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Visual Impairment

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 Visual Impairment. 

Links to get you're life restarted.


On nov. 16, 2001 I was diagnosed with optic neuritis,and have been legally blind ever since.With the help of my family , friends and the bible, I live a full life  

The definition for most legal purposes in the United State is 20/200 vision with correction in the best eye, or field of vision less than 20 degrees.

From a practical point of view, the visually impaired community talks in terms of "a high partial", "a low partial", and "totally blind." Someone with 20/200 vision can see what the person with 20/20 vision can, only he has to be within roughly 20 feet of the object rather than 200 feet to see it. That person should also be able to use Large Print or magnification to read fairly comfortably. Eyestrain will become an issue, however, in many situations. A high partial may or may not use any sort of mobility aid such as a White Cane, guide dog, or sighted guide unless travel conditions are difficult. For example, at dust or after dark, a white cane may be helpful to find the edge of steps, ramps or the like.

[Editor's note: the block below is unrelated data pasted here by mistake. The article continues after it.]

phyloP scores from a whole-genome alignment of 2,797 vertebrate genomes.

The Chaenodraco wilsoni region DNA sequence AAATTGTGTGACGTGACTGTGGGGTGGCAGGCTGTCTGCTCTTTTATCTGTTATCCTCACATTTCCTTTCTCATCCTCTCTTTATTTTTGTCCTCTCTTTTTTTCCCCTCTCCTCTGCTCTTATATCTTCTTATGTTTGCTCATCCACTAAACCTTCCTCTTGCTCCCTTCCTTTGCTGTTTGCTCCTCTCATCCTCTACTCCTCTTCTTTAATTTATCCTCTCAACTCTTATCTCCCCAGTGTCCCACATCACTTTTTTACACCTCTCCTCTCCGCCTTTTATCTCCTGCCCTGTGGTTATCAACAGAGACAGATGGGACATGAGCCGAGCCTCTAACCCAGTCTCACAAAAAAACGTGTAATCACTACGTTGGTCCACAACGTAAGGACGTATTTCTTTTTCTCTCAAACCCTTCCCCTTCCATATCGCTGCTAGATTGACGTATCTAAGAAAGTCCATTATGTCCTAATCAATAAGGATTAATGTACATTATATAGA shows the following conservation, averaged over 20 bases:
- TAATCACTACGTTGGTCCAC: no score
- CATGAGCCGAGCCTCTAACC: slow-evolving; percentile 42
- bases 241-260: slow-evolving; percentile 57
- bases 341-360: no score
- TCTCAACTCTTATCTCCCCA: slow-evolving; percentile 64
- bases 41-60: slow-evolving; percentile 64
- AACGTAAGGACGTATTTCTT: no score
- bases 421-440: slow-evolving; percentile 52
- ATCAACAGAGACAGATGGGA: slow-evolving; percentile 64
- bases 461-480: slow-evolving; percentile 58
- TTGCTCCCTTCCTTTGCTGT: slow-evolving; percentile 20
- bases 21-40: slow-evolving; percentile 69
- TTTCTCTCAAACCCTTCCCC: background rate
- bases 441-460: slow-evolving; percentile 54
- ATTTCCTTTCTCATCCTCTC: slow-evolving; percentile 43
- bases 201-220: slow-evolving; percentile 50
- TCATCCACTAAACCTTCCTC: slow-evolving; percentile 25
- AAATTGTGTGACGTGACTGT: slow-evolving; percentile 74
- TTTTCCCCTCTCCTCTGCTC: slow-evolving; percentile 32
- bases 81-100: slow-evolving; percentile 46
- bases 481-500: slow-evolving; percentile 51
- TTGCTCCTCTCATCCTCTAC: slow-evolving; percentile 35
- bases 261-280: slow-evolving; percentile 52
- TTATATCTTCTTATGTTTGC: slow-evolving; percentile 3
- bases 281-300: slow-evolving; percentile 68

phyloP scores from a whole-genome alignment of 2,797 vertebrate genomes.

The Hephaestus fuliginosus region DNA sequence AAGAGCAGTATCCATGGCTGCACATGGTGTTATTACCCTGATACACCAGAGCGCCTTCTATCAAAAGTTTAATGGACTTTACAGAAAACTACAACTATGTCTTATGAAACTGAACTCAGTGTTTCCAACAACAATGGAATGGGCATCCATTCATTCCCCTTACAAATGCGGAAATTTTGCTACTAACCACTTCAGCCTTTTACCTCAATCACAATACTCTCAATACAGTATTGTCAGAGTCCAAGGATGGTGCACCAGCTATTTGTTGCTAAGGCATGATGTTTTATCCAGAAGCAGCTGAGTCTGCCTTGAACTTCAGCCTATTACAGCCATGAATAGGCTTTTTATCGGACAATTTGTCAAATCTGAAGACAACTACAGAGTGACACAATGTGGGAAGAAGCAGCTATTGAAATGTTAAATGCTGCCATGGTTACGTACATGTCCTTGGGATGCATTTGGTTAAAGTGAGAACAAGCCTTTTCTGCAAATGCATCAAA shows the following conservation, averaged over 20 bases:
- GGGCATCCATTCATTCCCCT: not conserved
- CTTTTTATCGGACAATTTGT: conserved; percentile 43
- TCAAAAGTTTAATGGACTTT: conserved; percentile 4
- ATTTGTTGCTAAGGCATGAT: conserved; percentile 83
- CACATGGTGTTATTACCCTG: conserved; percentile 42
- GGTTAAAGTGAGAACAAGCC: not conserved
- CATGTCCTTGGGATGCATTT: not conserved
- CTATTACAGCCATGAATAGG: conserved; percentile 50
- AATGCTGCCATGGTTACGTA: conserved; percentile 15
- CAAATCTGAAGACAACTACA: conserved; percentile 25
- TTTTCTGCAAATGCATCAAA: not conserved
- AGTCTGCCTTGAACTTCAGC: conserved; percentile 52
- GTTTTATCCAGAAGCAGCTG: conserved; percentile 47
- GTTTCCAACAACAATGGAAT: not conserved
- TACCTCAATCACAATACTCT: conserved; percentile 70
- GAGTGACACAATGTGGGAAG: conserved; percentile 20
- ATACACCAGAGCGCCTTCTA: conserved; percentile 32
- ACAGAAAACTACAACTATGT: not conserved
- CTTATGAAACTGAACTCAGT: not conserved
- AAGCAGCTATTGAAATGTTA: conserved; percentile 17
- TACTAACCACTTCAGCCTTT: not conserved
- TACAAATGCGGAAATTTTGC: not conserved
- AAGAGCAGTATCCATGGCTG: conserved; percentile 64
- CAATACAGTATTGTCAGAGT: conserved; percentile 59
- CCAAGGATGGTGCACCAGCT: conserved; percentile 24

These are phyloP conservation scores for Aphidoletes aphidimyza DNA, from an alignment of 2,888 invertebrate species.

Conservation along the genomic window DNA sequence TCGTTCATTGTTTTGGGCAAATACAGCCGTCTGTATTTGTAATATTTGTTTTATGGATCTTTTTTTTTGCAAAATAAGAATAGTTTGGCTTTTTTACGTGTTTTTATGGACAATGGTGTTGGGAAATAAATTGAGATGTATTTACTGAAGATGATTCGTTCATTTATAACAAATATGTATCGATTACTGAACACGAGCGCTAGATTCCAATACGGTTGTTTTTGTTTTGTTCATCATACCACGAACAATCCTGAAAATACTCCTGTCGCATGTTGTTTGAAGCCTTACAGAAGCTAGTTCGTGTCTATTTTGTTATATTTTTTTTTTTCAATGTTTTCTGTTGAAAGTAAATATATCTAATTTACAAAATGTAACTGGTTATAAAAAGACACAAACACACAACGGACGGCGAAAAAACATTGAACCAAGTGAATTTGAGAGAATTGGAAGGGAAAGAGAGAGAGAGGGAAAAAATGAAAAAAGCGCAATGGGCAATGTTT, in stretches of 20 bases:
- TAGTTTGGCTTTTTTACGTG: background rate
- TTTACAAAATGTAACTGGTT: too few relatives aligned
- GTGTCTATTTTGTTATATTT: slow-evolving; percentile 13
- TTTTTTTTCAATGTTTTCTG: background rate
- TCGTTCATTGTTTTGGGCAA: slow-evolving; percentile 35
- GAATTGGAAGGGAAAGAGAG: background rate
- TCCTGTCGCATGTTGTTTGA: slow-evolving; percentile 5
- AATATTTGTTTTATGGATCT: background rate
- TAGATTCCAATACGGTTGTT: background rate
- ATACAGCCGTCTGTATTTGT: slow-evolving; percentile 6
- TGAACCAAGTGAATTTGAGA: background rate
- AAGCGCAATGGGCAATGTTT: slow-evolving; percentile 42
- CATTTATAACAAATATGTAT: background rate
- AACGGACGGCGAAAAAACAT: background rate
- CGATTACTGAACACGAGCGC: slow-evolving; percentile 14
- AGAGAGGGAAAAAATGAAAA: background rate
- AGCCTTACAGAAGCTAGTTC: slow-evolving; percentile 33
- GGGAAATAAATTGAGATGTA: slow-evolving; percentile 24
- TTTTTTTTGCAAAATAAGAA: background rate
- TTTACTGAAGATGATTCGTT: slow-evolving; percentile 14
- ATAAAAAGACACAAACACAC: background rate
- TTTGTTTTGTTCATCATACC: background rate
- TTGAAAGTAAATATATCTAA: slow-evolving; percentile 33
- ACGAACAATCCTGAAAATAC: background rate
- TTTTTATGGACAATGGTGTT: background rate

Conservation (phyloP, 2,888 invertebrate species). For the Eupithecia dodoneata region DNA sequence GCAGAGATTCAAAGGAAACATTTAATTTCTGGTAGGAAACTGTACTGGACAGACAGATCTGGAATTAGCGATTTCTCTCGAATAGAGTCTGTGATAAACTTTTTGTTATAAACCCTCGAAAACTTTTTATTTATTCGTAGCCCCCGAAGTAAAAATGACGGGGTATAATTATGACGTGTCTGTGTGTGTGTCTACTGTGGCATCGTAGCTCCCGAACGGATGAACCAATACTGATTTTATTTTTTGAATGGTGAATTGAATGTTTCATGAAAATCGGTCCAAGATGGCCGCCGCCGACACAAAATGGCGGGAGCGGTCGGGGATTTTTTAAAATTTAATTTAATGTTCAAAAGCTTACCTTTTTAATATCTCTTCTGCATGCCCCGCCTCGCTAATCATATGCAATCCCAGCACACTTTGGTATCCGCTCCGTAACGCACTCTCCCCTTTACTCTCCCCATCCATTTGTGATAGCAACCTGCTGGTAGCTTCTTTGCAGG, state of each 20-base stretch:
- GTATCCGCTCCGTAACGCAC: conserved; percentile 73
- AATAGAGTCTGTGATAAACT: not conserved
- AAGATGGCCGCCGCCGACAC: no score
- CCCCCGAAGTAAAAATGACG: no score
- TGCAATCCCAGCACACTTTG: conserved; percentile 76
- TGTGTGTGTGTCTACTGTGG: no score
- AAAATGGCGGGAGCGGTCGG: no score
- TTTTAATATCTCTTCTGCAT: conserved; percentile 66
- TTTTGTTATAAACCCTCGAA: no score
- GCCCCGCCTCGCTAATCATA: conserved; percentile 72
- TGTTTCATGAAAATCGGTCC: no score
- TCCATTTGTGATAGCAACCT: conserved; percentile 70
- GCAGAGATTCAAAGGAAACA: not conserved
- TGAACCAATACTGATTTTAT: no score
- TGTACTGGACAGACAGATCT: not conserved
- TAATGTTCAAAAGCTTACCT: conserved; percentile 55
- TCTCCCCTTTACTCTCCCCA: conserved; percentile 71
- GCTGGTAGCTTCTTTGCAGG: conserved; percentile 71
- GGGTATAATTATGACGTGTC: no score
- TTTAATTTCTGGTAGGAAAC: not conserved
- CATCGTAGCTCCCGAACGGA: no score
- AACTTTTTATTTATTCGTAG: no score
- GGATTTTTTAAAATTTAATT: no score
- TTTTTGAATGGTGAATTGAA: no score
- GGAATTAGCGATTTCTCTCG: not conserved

Low Partial folks will have a tough time with most large print and are more likely to use a mobility aid. Depth perception and glare can become major problems in travel for them. Their choice for handling print material will be limited to either audio presentation or braille.

Totally Blind means a virtual lack of any sort of functional vision. Some people with minimal light perception may refer to themselves as totally blind although they can tell when the light is on in a room and startle the sighted partner by turning off the light. Mobility aids are common and the use of either audio or braille is essential.

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